The ‘Digital World’ is drastically changing what a PhD can be, and with the conclusion of the main phase of my PhD, I’ve been thinking quite a bit about the issues that I encountered. While some I hope I handled well, such as the integration and participation in the academic community, I did not find solutions to other problems, and so while I cannot provide answers or solutions, I would like to talk about them in hope that other PhD students, grad students, and those undertaking significant academic works may be able to anticipate issues they may encounter. In general they deal with scope.
1) Many historians I know research by going to an archive, and taking meticulous notes about documents. I research by going to an archive, and using my digital camera to document the sources, and especially volumes that I want. I am able to then be most efficient in my time in the archives, and read the documents and take notes in the comfort of my home. This is exacerbated by the reality that so many documents are available online. Websites such as British History Online put entire huge amounts of information online. The number of 18th and 19th century printed sources that are available on Google Play as PDFs is astounding. Many archives, such as the National Maritime Museum’s Caird Library and the National Archives, put significant effort into digitizing documents and making them available. As a result, it is possible for historians to acquire many more sources than they have the time or capacity to properly process. By the time I stopped actively going to the archives, I had in excess of 39 GB of photos of archival sources. As I was writing my thesis, it became clear to me that I was literally drowning in my available sources. As a result, I clung to the documents and examples I was very familiar with and used them repeatedly across various chapters. I do not think that if I had anticipated this problem I would have done less research, taken less photos. But I do think that I would have put more effort into cataloguing and processing the photos, so that I would be more comfortable reaching out to more examples.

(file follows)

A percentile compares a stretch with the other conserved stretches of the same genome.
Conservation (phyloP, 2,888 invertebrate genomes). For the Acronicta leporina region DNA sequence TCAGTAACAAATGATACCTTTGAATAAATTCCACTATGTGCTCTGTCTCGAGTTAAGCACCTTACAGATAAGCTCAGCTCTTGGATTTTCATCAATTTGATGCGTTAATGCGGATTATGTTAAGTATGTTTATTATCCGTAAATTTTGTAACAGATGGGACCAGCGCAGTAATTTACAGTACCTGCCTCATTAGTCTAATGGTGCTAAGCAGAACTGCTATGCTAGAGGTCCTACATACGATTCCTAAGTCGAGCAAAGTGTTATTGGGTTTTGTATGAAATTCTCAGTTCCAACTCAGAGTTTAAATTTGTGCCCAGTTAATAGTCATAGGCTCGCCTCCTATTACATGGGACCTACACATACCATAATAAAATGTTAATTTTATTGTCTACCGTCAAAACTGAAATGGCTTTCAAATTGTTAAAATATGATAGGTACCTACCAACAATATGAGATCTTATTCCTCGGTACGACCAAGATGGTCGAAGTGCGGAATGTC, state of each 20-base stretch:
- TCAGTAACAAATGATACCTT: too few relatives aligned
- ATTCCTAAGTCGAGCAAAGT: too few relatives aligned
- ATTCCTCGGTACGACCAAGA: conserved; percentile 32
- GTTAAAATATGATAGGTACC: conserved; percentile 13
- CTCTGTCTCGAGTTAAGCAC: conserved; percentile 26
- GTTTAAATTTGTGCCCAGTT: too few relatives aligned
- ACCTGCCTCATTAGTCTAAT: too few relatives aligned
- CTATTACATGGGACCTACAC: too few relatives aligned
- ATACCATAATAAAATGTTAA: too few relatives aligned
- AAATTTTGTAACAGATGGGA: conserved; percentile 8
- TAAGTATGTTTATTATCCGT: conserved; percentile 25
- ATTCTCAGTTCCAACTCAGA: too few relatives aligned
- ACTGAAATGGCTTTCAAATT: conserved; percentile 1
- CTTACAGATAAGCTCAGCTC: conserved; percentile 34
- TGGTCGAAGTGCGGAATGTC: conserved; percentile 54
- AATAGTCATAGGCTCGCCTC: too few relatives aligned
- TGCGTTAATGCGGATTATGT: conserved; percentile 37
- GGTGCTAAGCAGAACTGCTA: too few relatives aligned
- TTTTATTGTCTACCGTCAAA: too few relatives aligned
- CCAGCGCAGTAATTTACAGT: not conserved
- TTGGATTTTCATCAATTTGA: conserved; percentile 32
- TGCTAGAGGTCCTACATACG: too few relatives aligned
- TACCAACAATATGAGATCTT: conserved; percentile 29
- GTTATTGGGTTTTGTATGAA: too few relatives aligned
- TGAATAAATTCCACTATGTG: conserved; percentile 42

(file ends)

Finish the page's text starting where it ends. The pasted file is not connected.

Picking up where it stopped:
2) At King’s College London, the maximum for a PhD thesis is 100,000 words, footnotes included. However, it became clear that writing a PhD is a pretty wordy exercise. Arguments require introductions and conclusions, the presentation of multiple pieces of evidence, context, and analysis. These requirements suffer when an author tries to do too much with the main argument, or in my case arguments. By putting the main emphasis on my process and the frameworks I created, I did not put enough words into the provision of the context and the other content needed to fully explain what I was trying to do. There is space for much to be accomplished, but the scale of what is being attempted is an important consideration. I learned, too late, that a PhD cannot cover a long period of time, and try to be theoretically complex, and other things, all at the same time. Not only did I try to do too much, I did not fully explain everything that I was trying to do. I got so wrapped up in the complexity of my argument, that I actually removed the main argument or result of analysis to keep for an article instead.
3) A PhD thesis is a significant piece of work- and since it is the product of usually more than three years of effort, it will undergo many changes. Certainly mine did, from the even more unsuccessful structure I presented in my upgrade package, to the continual replacement of the labels and descriptions I used as the I worked through developing my methodology. Although I kept all my drafts, I became totally lost in the way that things changed, and concepts, labels and arguments were lost. Ideas and concepts that I had removed, but could have made the thesis better were either last-minute re-additions, or did not get rediscovered until after I had submitted. The sheer number of changes and developments make it impossible to keep track of everything that has been considered, and discarded. Simply keeping old drafts does not necessarily keep the removed content close to mind for future use.
These are just some of the problems that I encountered, particularly in the final stages of writing and editing my thesis. While I was not able to appreciate them, or find a way to solve them, I’m determined to keep them in mind as I move forward with my academic work.
you should check out the Cendari Virtual research environment project. http://www.cendari.eu.
They’re developing an online portal for tagging, collating, and utilising digital images and transcribed text to avoid these kinds of problems.
I think it’s beta testing at the moment, but we did a testing workshop with them in Trinity College Dublin this year, and it looks like a really promising tool.
worth keeping in mind anyway.